- Planning is just half the story (1). Parallel to planning, an alternative view on strategy has emerged as well: strategy as adaptation or emergence. Headed by Henry Mintzberg, a whole school of strategy has developed that sees strategy not so much as a planning process, but as an evolutionary process of trial-and-error, learning and adaptation. As Mintzberg points out in various of his works since the 1970s, the heart of strategy is neither planning, nor adaptation, but finding the right balance between them. Accordingly, strategy is not about planning but about balancing between sticking to your plan and adapting to the changing circumstances and opportunities.
- Planning is just half the story (2). There is a second way in which planning is just half the story. The planning vs. adaptation discussion focuses on just one dimension of strategy: the extent to which we base strategy on predictions and expectations about the future. As Robert Wiltbank and colleagues have argued in a 2006 article in Strategic Management Journal, though, there is a second dimension: the extent to which we can control or influence the future. Along the idea that “to the extent we can control the future, we don’t need to predict it,” strategy is also about making things happen using your own resources, competencies and power.
- Planning only works when strategy is least needed. Planning works only in predictable situations. As long as the direction in which an industry develops is predictable and as long as we stick to what we have been doing in the past, planning can work. After all, in those cases we can extrapolate the trends of the past towards the future. However, next to being increasingly rare, such situations reflect exactly those cases where strategy is least needed. Strategy is most needed when things change or when you want to initiate something new. In such cases, though, planning doesn’t really help because there is no reliable basis for anticipating the future.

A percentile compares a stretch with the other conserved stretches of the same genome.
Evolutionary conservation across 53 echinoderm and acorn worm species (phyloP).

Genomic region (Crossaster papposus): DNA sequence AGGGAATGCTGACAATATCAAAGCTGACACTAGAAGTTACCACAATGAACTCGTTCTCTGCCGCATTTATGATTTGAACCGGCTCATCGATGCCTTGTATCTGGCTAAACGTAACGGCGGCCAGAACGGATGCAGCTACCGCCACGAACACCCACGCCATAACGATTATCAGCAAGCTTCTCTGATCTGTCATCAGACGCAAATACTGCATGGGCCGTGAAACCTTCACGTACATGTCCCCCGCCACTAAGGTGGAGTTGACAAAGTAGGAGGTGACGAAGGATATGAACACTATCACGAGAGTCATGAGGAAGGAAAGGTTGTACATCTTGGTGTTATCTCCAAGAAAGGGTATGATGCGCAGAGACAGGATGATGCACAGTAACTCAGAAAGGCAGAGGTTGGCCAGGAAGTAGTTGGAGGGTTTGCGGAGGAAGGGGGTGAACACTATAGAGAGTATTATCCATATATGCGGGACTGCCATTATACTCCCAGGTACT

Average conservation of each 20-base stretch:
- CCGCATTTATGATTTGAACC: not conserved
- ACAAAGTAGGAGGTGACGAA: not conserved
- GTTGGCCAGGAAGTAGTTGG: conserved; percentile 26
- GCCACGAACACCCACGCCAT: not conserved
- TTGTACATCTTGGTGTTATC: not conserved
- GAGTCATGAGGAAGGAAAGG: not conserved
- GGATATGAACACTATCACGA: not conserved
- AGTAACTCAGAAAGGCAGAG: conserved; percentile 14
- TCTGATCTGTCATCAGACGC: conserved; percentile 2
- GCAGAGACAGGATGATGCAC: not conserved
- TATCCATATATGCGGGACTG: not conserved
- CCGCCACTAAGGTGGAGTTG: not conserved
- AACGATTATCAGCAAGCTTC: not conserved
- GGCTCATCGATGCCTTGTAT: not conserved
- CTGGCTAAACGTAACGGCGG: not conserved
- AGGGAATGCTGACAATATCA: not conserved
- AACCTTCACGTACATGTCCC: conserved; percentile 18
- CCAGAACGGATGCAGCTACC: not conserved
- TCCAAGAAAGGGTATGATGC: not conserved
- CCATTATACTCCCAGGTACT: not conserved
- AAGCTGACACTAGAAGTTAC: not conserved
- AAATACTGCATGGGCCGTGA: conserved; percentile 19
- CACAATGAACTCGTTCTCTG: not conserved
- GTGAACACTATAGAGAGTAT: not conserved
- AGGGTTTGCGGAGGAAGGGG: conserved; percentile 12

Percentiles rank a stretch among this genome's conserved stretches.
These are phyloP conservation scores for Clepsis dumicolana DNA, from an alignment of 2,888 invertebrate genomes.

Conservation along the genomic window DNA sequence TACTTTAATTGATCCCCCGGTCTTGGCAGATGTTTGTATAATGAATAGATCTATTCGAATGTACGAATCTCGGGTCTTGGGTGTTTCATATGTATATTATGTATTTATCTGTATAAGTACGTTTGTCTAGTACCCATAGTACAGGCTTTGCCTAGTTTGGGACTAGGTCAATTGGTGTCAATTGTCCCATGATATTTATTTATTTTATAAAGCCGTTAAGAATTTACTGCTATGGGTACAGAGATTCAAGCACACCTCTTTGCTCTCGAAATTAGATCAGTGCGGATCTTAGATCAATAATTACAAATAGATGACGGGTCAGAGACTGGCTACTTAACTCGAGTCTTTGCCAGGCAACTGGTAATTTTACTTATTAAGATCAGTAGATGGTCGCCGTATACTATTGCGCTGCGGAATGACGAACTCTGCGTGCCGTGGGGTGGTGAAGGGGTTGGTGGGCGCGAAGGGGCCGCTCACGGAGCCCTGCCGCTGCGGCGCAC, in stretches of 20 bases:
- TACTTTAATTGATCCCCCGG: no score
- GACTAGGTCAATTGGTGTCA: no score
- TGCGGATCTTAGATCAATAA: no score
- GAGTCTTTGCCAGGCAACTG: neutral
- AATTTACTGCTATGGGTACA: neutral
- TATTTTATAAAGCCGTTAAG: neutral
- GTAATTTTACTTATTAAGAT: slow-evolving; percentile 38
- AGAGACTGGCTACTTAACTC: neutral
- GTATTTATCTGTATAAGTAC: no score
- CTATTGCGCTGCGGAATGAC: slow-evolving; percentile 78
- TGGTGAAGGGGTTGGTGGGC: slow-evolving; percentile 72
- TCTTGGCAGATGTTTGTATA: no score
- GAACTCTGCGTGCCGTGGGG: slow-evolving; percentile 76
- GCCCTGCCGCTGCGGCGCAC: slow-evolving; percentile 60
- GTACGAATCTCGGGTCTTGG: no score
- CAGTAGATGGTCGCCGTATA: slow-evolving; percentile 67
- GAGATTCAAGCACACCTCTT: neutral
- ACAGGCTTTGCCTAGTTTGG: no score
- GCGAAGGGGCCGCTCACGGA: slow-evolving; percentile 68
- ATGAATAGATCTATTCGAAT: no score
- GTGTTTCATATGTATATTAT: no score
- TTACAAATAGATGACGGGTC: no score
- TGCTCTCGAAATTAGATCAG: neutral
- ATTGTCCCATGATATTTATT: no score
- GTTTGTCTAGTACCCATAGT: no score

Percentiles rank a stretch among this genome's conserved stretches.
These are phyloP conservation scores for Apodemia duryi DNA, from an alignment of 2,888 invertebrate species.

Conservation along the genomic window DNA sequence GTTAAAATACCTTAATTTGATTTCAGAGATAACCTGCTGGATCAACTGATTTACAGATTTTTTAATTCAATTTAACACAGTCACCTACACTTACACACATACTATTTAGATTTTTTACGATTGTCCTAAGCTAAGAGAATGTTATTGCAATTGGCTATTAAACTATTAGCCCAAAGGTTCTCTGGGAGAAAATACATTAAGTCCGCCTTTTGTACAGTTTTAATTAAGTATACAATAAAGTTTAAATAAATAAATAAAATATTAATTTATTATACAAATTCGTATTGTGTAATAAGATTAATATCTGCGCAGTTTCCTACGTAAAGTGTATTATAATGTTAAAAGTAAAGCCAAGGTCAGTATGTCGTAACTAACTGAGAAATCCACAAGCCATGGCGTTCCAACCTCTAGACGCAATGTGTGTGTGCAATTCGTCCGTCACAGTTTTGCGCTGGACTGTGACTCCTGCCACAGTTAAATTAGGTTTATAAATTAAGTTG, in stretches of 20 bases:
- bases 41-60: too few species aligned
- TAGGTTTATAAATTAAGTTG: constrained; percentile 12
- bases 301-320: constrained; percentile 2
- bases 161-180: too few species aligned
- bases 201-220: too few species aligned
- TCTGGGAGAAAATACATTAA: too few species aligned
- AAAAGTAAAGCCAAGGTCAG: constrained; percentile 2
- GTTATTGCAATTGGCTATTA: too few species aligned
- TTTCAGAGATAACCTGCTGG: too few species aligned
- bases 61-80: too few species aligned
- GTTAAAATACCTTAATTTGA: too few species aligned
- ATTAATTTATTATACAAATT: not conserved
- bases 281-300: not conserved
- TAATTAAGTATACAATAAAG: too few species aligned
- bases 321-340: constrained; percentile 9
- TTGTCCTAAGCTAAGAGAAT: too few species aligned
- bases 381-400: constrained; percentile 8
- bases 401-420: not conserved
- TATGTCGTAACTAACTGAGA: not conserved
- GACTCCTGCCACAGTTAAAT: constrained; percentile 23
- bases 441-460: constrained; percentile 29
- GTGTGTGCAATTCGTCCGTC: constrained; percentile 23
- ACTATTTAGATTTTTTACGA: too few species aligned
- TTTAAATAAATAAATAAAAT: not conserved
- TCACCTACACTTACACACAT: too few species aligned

There is this famous quote by Dwight D. Eisenhower that “Plans are nothing; planning is everything.” It suggests that plans are useless because they will be outdated as soon as they are written down—or before. The very act of planning, though, is assumed to be useful because it creates a common frame of reference so that, once things change, everyone knows what to deviate from.
As argued before, creating this common frame of reference is one of the key functions of strategy. So it is important. But this doesn’t imply that it is planning that should provide this frame of reference. A shared understanding of an organization’s current, factual strategy can serve this same purpose—and in a more effective way because it doesn’t require speculation. Once we understand what an organization does today, we can point out quite specifically where and how things should change towards the future.
This doesn’t require meticulous, long-term planning. Wherever we look around us we see more agile, adaptive approaches emerge: in software development, in project management, in innovation, in entrepreneurship, and so on. These approaches distance themselves from the waterfall approach to planning that is still present in strategy. Adopting elements from such more agile approaches, strategy can effectively liberate itself from its planning-based history. The result is an approach to strategy which limits the role of planning to the short term and for the rest relies on a mix of adaptating to changing circumstances and effectuating the things you can influence.
This post was published earlier here on my forbes.com page.